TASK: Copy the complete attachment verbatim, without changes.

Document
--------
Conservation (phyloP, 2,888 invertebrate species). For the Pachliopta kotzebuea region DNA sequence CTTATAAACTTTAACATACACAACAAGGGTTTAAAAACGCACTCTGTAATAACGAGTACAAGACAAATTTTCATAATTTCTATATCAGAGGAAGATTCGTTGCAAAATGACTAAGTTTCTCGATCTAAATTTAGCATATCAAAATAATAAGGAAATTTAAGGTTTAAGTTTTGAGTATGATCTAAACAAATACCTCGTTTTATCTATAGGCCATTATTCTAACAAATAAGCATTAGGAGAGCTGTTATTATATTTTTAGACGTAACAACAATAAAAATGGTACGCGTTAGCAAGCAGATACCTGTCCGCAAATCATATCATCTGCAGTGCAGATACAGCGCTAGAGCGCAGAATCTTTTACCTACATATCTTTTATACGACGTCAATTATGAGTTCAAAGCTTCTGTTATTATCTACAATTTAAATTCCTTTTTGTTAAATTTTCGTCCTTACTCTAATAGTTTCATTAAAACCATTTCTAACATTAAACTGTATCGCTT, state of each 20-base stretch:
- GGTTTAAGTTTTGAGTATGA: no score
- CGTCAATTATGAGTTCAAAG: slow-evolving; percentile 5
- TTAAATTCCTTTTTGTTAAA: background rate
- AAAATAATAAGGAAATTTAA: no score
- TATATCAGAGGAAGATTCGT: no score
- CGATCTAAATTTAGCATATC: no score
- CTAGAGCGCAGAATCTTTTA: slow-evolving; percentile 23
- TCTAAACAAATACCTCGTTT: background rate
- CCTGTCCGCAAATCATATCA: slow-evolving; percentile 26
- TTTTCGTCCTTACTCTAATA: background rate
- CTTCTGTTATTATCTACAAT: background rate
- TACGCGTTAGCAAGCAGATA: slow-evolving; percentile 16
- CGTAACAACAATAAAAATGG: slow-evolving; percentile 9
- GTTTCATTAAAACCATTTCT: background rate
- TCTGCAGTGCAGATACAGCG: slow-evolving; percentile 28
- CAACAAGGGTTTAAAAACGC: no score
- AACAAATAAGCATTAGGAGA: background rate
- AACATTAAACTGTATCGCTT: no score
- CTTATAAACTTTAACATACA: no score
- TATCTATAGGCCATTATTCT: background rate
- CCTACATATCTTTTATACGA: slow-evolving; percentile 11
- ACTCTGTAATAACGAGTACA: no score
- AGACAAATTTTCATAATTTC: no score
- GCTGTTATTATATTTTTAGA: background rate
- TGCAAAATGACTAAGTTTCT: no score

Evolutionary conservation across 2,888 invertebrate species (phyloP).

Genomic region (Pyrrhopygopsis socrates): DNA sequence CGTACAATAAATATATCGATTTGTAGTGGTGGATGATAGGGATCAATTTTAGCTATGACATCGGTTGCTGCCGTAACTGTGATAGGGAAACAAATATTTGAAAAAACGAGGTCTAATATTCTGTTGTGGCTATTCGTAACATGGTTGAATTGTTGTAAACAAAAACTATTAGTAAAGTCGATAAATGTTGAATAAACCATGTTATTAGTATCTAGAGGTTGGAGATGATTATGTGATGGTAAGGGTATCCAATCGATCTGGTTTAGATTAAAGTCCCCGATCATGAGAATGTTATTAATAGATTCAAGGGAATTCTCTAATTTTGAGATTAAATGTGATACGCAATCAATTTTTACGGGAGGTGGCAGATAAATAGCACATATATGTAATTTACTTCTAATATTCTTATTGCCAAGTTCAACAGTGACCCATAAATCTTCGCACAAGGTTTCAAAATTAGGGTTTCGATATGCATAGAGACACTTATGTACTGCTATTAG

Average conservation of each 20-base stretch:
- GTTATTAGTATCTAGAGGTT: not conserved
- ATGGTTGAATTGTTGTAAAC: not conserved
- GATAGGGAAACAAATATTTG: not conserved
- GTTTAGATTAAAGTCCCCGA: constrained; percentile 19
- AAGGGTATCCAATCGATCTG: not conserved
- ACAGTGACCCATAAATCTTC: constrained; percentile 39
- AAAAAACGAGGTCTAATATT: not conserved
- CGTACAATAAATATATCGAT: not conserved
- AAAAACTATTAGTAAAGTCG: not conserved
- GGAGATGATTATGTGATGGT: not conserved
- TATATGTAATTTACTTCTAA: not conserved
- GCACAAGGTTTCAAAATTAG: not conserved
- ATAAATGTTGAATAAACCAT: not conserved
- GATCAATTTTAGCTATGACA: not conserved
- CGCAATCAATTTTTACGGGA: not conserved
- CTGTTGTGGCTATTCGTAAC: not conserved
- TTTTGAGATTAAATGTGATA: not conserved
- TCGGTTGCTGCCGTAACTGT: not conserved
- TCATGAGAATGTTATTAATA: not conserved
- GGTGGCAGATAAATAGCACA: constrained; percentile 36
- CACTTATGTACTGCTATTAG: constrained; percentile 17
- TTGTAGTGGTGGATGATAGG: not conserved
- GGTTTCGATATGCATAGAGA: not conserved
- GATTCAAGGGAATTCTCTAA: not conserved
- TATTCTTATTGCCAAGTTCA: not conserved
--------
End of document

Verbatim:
Conservation (phyloP, 2,888 invertebrate species). For the Pachliopta kotzebuea region DNA sequence CTTATAAACTTTAACATACACAACAAGGGTTTAAAAACGCACTCTGTAATAACGAGTACAAGACAAATTTTCATAATTTCTATATCAGAGGAAGATTCGTTGCAAAATGACTAAGTTTCTCGATCTAAATTTAGCATATCAAAATAATAAGGAAATTTAAGGTTTAAGTTTTGAGTATGATCTAAACAAATACCTCGTTTTATCTATAGGCCATTATTCTAACAAATAAGCATTAGGAGAGCTGTTATTATATTTTTAGACGTAACAACAATAAAAATGGTACGCGTTAGCAAGCAGATACCTGTCCGCAAATCATATCATCTGCAGTGCAGATACAGCGCTAGAGCGCAGAATCTTTTACCTACATATCTTTTATACGACGTCAATTATGAGTTCAAAGCTTCTGTTATTATCTACAATTTAAATTCCTTTTTGTTAAATTTTCGTCCTTACTCTAATAGTTTCATTAAAACCATTTCTAACATTAAACTGTATCGCTT, state of each 20-base stretch:
- GGTTTAAGTTTTGAGTATGA: no score
- CGTCAATTATGAGTTCAAAG: slow-evolving; percentile 5
- TTAAATTCCTTTTTGTTAAA: background rate
- AAAATAATAAGGAAATTTAA: no score
- TATATCAGAGGAAGATTCGT: no score
- CGATCTAAATTTAGCATATC: no score
- CTAGAGCGCAGAATCTTTTA: slow-evolving; percentile 23
- TCTAAACAAATACCTCGTTT: background rate
- CCTGTCCGCAAATCATATCA: slow-evolving; percentile 26
- TTTTCGTCCTTACTCTAATA: background rate
- CTTCTGTTATTATCTACAAT: background rate
- TACGCGTTAGCAAGCAGATA: slow-evolving; percentile 16
- CGTAACAACAATAAAAATGG: slow-evolving; percentile 9
- GTTTCATTAAAACCATTTCT: background rate
- TCTGCAGTGCAGATACAGCG: slow-evolving; percentile 28
- CAACAAGGGTTTAAAAACGC: no score
- AACAAATAAGCATTAGGAGA: background rate
- AACATTAAACTGTATCGCTT: no score
- CTTATAAACTTTAACATACA: no score
- TATCTATAGGCCATTATTCT: background rate
- CCTACATATCTTTTATACGA: slow-evolving; percentile 11
- ACTCTGTAATAACGAGTACA: no score
- AGACAAATTTTCATAATTTC: no score
- GCTGTTATTATATTTTTAGA: background rate
- TGCAAAATGACTAAGTTTCT: no score

Evolutionary conservation across 2,888 invertebrate species (phyloP).

Genomic region (Pyrrhopygopsis socrates): DNA sequence CGTACAATAAATATATCGATTTGTAGTGGTGGATGATAGGGATCAATTTTAGCTATGACATCGGTTGCTGCCGTAACTGTGATAGGGAAACAAATATTTGAAAAAACGAGGTCTAATATTCTGTTGTGGCTATTCGTAACATGGTTGAATTGTTGTAAACAAAAACTATTAGTAAAGTCGATAAATGTTGAATAAACCATGTTATTAGTATCTAGAGGTTGGAGATGATTATGTGATGGTAAGGGTATCCAATCGATCTGGTTTAGATTAAAGTCCCCGATCATGAGAATGTTATTAATAGATTCAAGGGAATTCTCTAATTTTGAGATTAAATGTGATACGCAATCAATTTTTACGGGAGGTGGCAGATAAATAGCACATATATGTAATTTACTTCTAATATTCTTATTGCCAAGTTCAACAGTGACCCATAAATCTTCGCACAAGGTTTCAAAATTAGGGTTTCGATATGCATAGAGACACTTATGTACTGCTATTAG

Average conservation of each 20-base stretch:
- GTTATTAGTATCTAGAGGTT: not conserved
- ATGGTTGAATTGTTGTAAAC: not conserved
- GATAGGGAAACAAATATTTG: not conserved
- GTTTAGATTAAAGTCCCCGA: constrained; percentile 19
- AAGGGTATCCAATCGATCTG: not conserved
- ACAGTGACCCATAAATCTTC: constrained; percentile 39
- AAAAAACGAGGTCTAATATT: not conserved
- CGTACAATAAATATATCGAT: not conserved
- AAAAACTATTAGTAAAGTCG: not conserved
- GGAGATGATTATGTGATGGT: not conserved
- TATATGTAATTTACTTCTAA: not conserved
- GCACAAGGTTTCAAAATTAG: not conserved
- ATAAATGTTGAATAAACCAT: not conserved
- GATCAATTTTAGCTATGACA: not conserved
- CGCAATCAATTTTTACGGGA: not conserved
- CTGTTGTGGCTATTCGTAAC: not conserved
- TTTTGAGATTAAATGTGATA: not conserved
- TCGGTTGCTGCCGTAACTGT: not conserved
- TCATGAGAATGTTATTAATA: not conserved
- GGTGGCAGATAAATAGCACA: constrained; percentile 36
- CACTTATGTACTGCTATTAG: constrained; percentile 17
- TTGTAGTGGTGGATGATAGG: not conserved
- GGTTTCGATATGCATAGAGA: not conserved
- GATTCAAGGGAATTCTCTAA: not conserved
- TATTCTTATTGCCAAGTTCA: not conserved